When I’ve finished the flow chart I’ll know where all the good pieces of code are and hence be able to say where the pitfalls are. At least that’s what I thought. But even here CodeMeter has put obstacles in my way. Have I mentioned that as a hacker, CodeMeter makes me want to pull my hair out? Sometimes the methods are called using reflection (of course the names of these methods are encrypted too) and hence can’t automatically be recognized as good functions. And it gets worse: Some of the traps seem to have ended up in my flow chart. There are branches which are never executed according to the program logic but my analysis reports them as being “good” branches. Once again, I’ve been caught.
So, I have to say, I’m impressed with CodeMeter. It has answered all my questions. On the face of it, the difference between CodeMeter and other products is minimal: Almost all provide a wrapper. But when you look underneath the surface and examine the functions more closely, you soon realize why CodeMeter never fails to stay that one important step ahead of the hacker.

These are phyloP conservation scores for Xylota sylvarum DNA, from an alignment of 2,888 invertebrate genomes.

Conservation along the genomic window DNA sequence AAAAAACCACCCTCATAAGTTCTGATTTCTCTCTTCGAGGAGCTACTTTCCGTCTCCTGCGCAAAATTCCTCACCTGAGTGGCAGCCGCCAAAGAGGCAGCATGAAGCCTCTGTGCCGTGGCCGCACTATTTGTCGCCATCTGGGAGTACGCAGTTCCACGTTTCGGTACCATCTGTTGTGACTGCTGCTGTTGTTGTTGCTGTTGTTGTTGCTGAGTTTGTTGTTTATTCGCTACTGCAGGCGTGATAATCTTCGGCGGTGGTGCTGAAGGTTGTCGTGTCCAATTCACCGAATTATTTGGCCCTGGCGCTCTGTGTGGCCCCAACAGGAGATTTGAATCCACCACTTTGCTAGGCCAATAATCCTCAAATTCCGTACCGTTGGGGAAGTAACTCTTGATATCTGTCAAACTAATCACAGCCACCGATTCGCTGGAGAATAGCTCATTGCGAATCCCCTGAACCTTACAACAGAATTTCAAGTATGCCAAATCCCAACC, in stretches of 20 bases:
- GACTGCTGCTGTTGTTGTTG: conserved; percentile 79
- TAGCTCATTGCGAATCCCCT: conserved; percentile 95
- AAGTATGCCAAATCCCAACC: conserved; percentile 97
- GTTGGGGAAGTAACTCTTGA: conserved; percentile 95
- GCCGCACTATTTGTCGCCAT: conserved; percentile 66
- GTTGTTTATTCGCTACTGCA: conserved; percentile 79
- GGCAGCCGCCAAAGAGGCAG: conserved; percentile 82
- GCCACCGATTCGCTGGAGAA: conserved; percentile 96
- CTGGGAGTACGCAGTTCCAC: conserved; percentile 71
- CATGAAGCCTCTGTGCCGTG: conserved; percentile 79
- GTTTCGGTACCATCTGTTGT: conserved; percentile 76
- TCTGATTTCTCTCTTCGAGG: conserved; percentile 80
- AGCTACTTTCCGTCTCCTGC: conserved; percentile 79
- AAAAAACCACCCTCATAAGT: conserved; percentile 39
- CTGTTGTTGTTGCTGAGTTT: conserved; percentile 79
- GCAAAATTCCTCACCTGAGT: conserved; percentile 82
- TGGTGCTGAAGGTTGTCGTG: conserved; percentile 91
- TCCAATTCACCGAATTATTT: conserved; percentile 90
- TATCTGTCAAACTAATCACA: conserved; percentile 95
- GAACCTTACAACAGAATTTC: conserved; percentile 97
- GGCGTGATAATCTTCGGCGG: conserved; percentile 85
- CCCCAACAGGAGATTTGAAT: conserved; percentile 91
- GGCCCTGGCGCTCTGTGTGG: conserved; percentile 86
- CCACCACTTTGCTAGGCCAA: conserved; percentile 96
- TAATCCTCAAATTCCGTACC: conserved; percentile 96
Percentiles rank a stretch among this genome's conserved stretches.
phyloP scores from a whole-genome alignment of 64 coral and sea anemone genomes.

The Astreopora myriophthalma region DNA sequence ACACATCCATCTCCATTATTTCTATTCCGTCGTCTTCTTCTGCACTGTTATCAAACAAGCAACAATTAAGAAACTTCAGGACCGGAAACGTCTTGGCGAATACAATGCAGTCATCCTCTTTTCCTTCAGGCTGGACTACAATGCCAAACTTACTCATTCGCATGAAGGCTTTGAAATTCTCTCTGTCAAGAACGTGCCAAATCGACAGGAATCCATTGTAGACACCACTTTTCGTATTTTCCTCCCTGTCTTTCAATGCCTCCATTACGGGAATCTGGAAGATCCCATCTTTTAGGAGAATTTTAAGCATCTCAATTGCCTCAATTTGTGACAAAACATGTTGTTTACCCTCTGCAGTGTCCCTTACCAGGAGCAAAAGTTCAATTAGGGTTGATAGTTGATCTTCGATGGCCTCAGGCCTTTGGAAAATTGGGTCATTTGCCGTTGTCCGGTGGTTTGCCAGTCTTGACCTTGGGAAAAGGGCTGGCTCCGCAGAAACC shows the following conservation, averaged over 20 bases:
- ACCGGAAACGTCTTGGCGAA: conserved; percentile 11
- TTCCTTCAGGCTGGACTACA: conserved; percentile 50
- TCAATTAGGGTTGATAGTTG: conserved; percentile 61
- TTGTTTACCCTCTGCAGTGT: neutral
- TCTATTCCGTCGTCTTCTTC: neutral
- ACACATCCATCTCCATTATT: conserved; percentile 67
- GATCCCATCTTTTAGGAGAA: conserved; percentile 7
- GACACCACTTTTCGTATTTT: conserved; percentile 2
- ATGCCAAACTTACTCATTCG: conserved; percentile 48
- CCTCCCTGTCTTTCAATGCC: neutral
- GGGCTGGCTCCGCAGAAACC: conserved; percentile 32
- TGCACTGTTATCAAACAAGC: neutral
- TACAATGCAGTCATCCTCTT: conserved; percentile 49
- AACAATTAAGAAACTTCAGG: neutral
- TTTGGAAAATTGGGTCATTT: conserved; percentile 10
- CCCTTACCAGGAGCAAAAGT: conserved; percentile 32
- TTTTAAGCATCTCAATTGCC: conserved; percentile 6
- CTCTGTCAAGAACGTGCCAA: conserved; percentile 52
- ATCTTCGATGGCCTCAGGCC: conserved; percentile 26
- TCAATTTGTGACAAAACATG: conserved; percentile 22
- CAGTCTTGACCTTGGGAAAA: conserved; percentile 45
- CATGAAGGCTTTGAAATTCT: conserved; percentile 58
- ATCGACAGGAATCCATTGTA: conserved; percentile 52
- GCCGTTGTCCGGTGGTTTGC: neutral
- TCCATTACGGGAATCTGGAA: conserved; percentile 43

Of course, the level of protection provided by CodeMeter depends very much on how well it’s integrated into the software. CodeMeter can automatically insert traps but they don’t become fully effective until I, the software developer, neatly tuck them away behind my business logic. As a developer, I know a slope can never be steeper than 90%, that a pack of cards must have an even numbers of cards in it, that my car engine can’t do more than 19,000 rpm, that the highest tax rate can never exceed 100%. The hacker doesn’t normally know these things though and hence falls into a trap which deactivates his license. And a hacker without a license is like a warrior without a sword. Thank goodness for CodeMeter.
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KEYnote 25 – Edition Spring 2013